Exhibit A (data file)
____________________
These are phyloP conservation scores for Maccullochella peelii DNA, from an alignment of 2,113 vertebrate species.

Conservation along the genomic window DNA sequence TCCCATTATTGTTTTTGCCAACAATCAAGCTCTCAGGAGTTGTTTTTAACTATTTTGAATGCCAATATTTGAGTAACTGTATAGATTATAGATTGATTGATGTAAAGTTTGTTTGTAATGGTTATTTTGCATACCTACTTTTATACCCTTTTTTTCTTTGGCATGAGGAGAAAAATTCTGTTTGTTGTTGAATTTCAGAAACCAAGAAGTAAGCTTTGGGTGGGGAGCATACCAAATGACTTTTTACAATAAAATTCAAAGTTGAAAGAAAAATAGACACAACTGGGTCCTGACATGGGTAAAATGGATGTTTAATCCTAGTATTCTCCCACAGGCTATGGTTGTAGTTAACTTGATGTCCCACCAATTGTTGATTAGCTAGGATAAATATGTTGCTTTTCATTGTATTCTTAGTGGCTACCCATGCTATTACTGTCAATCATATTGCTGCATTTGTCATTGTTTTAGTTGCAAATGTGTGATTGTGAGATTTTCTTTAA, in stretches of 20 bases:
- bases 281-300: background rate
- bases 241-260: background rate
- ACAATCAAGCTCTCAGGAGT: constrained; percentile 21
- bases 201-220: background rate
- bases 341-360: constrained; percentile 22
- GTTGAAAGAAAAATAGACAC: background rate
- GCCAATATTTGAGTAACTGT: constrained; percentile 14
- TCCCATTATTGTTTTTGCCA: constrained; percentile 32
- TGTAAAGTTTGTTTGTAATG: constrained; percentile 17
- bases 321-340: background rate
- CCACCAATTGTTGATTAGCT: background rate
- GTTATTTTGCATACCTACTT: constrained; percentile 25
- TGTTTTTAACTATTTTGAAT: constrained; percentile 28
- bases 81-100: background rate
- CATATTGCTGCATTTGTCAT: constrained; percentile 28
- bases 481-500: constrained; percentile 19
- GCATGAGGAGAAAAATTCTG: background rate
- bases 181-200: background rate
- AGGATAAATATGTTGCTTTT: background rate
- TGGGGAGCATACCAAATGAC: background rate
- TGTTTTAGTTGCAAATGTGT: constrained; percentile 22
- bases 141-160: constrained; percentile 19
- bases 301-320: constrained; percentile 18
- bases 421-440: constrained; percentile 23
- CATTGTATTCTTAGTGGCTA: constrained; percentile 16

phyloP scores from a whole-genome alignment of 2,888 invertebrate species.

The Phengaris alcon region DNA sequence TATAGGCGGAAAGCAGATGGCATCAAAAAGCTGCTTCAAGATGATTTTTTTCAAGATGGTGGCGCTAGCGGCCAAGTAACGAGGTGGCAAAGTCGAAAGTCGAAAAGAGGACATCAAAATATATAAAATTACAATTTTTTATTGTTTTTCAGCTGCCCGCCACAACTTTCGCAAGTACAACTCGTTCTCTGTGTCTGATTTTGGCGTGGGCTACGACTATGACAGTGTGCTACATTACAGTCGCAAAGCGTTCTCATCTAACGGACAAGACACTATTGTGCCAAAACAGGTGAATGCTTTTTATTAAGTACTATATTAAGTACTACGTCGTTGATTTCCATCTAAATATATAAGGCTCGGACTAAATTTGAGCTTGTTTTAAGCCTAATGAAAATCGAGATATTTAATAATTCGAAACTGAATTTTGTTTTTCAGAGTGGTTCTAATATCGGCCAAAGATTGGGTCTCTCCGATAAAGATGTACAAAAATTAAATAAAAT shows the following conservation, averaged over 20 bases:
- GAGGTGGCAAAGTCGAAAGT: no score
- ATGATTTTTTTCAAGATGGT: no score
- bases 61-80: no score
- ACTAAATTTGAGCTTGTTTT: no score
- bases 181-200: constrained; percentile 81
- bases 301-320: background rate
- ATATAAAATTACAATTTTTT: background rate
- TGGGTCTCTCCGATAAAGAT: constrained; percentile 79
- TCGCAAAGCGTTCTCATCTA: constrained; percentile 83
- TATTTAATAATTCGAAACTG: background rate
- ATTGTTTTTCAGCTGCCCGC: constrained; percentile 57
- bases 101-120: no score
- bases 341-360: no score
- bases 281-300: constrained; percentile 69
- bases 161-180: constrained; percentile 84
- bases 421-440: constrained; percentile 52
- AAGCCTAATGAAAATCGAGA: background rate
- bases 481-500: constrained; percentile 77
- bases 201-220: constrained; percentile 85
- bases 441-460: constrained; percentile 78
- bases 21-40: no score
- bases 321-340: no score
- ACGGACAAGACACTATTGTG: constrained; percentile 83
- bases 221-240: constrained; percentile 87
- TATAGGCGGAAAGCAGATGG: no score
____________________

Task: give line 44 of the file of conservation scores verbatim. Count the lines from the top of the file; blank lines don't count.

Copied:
- bases 161-180: constrained; percentile 84